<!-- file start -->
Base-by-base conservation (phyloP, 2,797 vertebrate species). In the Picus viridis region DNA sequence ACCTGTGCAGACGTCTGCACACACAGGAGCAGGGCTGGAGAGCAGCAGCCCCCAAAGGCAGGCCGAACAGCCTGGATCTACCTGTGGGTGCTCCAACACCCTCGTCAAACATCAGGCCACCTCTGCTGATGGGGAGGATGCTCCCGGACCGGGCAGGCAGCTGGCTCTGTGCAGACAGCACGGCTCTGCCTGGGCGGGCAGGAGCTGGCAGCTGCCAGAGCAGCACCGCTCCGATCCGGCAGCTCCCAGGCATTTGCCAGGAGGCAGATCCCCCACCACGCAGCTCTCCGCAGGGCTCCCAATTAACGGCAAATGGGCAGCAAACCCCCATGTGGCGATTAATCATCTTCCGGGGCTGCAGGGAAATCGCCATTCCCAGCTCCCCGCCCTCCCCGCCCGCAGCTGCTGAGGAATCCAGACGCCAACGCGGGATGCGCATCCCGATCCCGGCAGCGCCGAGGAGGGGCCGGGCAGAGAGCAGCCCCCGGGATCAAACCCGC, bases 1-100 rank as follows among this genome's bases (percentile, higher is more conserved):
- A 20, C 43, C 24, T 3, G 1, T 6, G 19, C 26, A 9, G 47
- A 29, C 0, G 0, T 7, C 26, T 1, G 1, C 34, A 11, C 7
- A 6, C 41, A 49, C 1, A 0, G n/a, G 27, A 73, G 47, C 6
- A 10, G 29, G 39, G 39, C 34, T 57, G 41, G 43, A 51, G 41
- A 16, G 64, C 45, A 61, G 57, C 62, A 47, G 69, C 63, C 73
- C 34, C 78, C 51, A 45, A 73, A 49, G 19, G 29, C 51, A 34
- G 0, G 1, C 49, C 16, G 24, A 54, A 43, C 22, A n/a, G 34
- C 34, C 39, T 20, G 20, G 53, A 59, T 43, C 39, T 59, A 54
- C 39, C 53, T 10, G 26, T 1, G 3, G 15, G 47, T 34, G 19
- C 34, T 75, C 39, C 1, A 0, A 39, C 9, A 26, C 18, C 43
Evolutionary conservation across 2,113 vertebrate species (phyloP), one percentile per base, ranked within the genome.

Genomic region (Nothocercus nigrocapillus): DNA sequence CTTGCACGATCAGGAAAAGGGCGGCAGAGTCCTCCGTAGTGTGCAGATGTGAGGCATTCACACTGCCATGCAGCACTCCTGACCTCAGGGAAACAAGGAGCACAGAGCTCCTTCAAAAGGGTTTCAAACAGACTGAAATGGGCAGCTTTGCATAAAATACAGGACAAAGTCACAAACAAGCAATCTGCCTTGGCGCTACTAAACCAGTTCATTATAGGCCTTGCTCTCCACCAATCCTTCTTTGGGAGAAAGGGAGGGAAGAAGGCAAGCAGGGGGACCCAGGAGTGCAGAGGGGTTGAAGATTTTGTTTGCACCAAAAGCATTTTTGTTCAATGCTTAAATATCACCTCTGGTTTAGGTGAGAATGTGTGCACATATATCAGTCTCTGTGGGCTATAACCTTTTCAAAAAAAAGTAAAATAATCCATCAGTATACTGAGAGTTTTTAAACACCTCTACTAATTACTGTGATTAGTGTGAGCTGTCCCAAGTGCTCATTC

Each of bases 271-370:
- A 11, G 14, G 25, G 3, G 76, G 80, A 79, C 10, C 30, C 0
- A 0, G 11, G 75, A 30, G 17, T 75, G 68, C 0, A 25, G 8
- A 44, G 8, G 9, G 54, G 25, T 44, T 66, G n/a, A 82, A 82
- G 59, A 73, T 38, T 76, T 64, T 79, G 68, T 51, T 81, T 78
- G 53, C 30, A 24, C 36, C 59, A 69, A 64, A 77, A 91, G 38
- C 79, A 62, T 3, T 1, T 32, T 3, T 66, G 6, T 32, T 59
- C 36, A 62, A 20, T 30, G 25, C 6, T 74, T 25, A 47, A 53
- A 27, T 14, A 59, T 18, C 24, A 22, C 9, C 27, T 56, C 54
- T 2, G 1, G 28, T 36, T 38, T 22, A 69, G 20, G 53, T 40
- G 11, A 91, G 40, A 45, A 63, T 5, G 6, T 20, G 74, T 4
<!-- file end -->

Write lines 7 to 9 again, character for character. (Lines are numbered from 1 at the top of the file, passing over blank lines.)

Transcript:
- C 34, C 78, C 51, A 45, A 73, A 49, G 19, G 29, C 51, A 34
- G 0, G 1, C 49, C 16, G 24, A 54, A 43, C 22, A n/a, G 34
- C 34, C 39, T 20, G 20, G 53, A 59, T 43, C 39, T 59, A 54